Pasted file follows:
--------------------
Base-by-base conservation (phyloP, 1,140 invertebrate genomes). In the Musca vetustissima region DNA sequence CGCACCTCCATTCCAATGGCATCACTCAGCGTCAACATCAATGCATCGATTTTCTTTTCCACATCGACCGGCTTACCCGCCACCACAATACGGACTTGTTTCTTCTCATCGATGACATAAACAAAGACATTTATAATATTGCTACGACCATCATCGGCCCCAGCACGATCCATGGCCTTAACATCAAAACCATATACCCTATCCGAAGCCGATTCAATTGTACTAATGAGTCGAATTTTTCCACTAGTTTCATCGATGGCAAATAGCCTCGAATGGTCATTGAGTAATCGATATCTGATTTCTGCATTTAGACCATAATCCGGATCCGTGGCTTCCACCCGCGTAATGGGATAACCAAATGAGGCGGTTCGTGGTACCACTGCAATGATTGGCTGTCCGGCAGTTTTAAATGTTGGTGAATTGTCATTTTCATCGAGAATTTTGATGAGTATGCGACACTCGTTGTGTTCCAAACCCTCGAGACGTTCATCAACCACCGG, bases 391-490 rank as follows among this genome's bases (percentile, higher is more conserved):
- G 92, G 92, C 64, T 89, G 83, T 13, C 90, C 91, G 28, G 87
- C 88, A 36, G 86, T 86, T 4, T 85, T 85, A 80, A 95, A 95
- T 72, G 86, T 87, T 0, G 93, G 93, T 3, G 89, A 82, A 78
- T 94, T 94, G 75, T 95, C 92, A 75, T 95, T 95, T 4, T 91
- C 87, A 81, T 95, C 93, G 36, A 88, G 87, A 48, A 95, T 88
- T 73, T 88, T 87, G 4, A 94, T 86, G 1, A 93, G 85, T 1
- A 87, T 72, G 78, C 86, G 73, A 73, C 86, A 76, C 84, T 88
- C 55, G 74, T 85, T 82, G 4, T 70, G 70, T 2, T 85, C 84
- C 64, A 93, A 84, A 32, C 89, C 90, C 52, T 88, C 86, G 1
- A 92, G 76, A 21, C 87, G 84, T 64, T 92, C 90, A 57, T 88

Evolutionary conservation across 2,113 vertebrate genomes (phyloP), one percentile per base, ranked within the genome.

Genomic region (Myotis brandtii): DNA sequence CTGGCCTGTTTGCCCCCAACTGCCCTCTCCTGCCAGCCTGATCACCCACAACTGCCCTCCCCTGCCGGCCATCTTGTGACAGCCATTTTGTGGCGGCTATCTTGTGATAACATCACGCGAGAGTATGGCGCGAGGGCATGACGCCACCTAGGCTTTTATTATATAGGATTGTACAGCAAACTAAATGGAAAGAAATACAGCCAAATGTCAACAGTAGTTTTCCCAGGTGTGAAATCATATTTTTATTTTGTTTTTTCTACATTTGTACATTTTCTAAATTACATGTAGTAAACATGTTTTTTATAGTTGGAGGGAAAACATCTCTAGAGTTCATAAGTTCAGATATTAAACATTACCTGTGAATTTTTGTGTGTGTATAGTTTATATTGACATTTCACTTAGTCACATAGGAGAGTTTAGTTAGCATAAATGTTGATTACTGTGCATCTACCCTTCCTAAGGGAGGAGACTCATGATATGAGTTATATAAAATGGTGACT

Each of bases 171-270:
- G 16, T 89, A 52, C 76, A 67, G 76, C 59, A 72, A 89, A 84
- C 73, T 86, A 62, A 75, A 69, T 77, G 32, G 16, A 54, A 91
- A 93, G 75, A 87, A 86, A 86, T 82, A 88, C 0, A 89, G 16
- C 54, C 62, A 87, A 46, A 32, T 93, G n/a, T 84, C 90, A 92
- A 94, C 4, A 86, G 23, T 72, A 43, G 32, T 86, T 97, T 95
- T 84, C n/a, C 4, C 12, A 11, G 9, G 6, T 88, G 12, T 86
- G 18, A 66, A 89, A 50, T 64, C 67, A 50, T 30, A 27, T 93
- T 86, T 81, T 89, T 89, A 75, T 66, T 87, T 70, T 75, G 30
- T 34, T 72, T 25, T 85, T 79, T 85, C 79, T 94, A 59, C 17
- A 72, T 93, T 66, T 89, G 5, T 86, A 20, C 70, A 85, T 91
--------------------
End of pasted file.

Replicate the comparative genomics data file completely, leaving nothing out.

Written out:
Base-by-base conservation (phyloP, 1,140 invertebrate genomes). In the Musca vetustissima region DNA sequence CGCACCTCCATTCCAATGGCATCACTCAGCGTCAACATCAATGCATCGATTTTCTTTTCCACATCGACCGGCTTACCCGCCACCACAATACGGACTTGTTTCTTCTCATCGATGACATAAACAAAGACATTTATAATATTGCTACGACCATCATCGGCCCCAGCACGATCCATGGCCTTAACATCAAAACCATATACCCTATCCGAAGCCGATTCAATTGTACTAATGAGTCGAATTTTTCCACTAGTTTCATCGATGGCAAATAGCCTCGAATGGTCATTGAGTAATCGATATCTGATTTCTGCATTTAGACCATAATCCGGATCCGTGGCTTCCACCCGCGTAATGGGATAACCAAATGAGGCGGTTCGTGGTACCACTGCAATGATTGGCTGTCCGGCAGTTTTAAATGTTGGTGAATTGTCATTTTCATCGAGAATTTTGATGAGTATGCGACACTCGTTGTGTTCCAAACCCTCGAGACGTTCATCAACCACCGG, bases 391-490 rank as follows among this genome's bases (percentile, higher is more conserved):
- G 92, G 92, C 64, T 89, G 83, T 13, C 90, C 91, G 28, G 87
- C 88, A 36, G 86, T 86, T 4, T 85, T 85, A 80, A 95, A 95
- T 72, G 86, T 87, T 0, G 93, G 93, T 3, G 89, A 82, A 78
- T 94, T 94, G 75, T 95, C 92, A 75, T 95, T 95, T 4, T 91
- C 87, A 81, T 95, C 93, G 36, A 88, G 87, A 48, A 95, T 88
- T 73, T 88, T 87, G 4, A 94, T 86, G 1, A 93, G 85, T 1
- A 87, T 72, G 78, C 86, G 73, A 73, C 86, A 76, C 84, T 88
- C 55, G 74, T 85, T 82, G 4, T 70, G 70, T 2, T 85, C 84
- C 64, A 93, A 84, A 32, C 89, C 90, C 52, T 88, C 86, G 1
- A 92, G 76, A 21, C 87, G 84, T 64, T 92, C 90, A 57, T 88

Evolutionary conservation across 2,113 vertebrate genomes (phyloP), one percentile per base, ranked within the genome.

Genomic region (Myotis brandtii): DNA sequence CTGGCCTGTTTGCCCCCAACTGCCCTCTCCTGCCAGCCTGATCACCCACAACTGCCCTCCCCTGCCGGCCATCTTGTGACAGCCATTTTGTGGCGGCTATCTTGTGATAACATCACGCGAGAGTATGGCGCGAGGGCATGACGCCACCTAGGCTTTTATTATATAGGATTGTACAGCAAACTAAATGGAAAGAAATACAGCCAAATGTCAACAGTAGTTTTCCCAGGTGTGAAATCATATTTTTATTTTGTTTTTTCTACATTTGTACATTTTCTAAATTACATGTAGTAAACATGTTTTTTATAGTTGGAGGGAAAACATCTCTAGAGTTCATAAGTTCAGATATTAAACATTACCTGTGAATTTTTGTGTGTGTATAGTTTATATTGACATTTCACTTAGTCACATAGGAGAGTTTAGTTAGCATAAATGTTGATTACTGTGCATCTACCCTTCCTAAGGGAGGAGACTCATGATATGAGTTATATAAAATGGTGACT

Each of bases 171-270:
- G 16, T 89, A 52, C 76, A 67, G 76, C 59, A 72, A 89, A 84
- C 73, T 86, A 62, A 75, A 69, T 77, G 32, G 16, A 54, A 91
- A 93, G 75, A 87, A 86, A 86, T 82, A 88, C 0, A 89, G 16
- C 54, C 62, A 87, A 46, A 32, T 93, G n/a, T 84, C 90, A 92
- A 94, C 4, A 86, G 23, T 72, A 43, G 32, T 86, T 97, T 95
- T 84, C n/a, C 4, C 12, A 11, G 9, G 6, T 88, G 12, T 86
- G 18, A 66, A 89, A 50, T 64, C 67, A 50, T 30, A 27, T 93
- T 86, T 81, T 89, T 89, A 75, T 66, T 87, T 70, T 75, G 30
- T 34, T 72, T 25, T 85, T 79, T 85, C 79, T 94, A 59, C 17
- A 72, T 93, T 66, T 89, G 5, T 86, A 20, C 70, A 85, T 91